Fig. 123. — Balanoglossus. (After Spengel, from Parker and Haswell's

Textbook of Zoology.) br. : branchial regions. co. : collar. gen. : genital ridges.

hep. : projections caused by a series of paired hepatic pouches. pr. : proboscis.



Fig. 124. — The Apical Plate and Eyes of a Full-grown Tornaria Larva of Balanoglossus. (After Morgan.)

A. Apical view showing the relation of the plate to the longitudinal ciliated

band.

B. Antero-posterior, median section through the apical plate and eyes.

/. cil. b. : longitudinal ciliated band.

m.c : muscle cells belonging to the apical cord.

oc. a. : anterior eye.

oc. p. : posterior eye.



   The Pineal Organ (1940): 1 Introduction | 2 Historical Sketch | 3 Types of Vertebrate and Invertebrate Eyes | Eyes of Invertebrates: 4 Coelenterates | 5 Flat worms | 6 Round worms | 7 Rotifers | 8 Molluscoida | 9 Echinoderms | 10 Annulata | 11 Arthropods | 12 Molluscs | 13 Eyes of Types which are intermediate between Vertebrates and Invertebrates | 14 Hemichorda | 15 Urochorda | 16 Cephalochorda | The Pineal System of Vertebrates: 17 Cyclostomes | 18 Fishes | 19 Amphibians | 20 Reptiles | 21 Birds | 22 Mammals | 23 Geological Evidence of Median Eyes in Vertebrates and Invertebrates | 24 Relation of the Median to the Lateral Eyes | The Human Pineal Organ : 25 Development and Histogenesis | 26 Structure of the Adult Organ | 27 Position and Anatomical Relations of the Adult Pineal Organ | 28 Function of the Pineal Body | 29 Pathology of Pineal Tumours | 30 Symptomatology and Diagnosis of Pineal Tumours | 31 Treatment, including the Surgical Approach to the Pineal Organ, and its Removal: Operative Technique | 32 Clinical Cases | 33 General Conclusions | Glossary | Bibliography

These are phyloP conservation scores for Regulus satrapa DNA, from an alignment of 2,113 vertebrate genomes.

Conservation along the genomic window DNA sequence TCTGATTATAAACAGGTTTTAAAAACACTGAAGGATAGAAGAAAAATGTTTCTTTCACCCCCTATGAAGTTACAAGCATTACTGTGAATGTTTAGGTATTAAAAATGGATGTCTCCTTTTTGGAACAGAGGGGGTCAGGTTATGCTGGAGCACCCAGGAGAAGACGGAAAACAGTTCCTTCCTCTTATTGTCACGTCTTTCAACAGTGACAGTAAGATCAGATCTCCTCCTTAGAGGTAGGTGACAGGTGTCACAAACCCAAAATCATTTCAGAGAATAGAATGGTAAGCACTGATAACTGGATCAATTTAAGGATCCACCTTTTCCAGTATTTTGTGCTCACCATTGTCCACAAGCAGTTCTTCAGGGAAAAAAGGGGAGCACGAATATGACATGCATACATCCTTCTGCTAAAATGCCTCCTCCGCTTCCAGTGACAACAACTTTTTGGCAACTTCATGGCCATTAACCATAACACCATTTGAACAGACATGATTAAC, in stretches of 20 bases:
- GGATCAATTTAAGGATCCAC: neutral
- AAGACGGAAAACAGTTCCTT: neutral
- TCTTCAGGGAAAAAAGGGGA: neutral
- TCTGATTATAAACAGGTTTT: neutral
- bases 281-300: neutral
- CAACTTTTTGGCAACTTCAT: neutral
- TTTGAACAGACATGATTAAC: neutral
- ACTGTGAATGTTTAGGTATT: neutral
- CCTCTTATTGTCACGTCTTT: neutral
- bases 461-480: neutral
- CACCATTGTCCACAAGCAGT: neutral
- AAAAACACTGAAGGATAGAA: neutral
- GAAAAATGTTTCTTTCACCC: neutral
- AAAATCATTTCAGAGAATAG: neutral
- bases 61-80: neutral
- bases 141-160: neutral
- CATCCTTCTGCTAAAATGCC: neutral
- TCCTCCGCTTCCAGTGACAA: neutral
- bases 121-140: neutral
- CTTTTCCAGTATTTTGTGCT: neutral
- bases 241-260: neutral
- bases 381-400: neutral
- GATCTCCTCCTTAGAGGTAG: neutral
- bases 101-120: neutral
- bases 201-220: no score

Historic Disclaimer - information about historic embryology pages 
Mark Hill.jpg
Pages where the terms "Historic" (textbooks, papers, people, recommendations) appear on this site, and sections within pages where this disclaimer appears, indicate that the content and scientific understanding are specific to the time of publication. This means that while some scientific descriptions are still accurate, the terminology and interpretation of the developmental mechanisms reflect the understanding at the time of original publication and those of the preceding periods, these terms, interpretations and recommendations may not reflect our current scientific understanding.     (More? Embryology History | Historic Embryology Papers)

Cite this page: Hill, M.A. (2020, October 21) Embryology Book - The Pineal Organ (1940) 13. Retrieved from https://embryology.med.unsw.edu.au/embryology/index.php/Book_-_The_Pineal_Organ_(1940)_13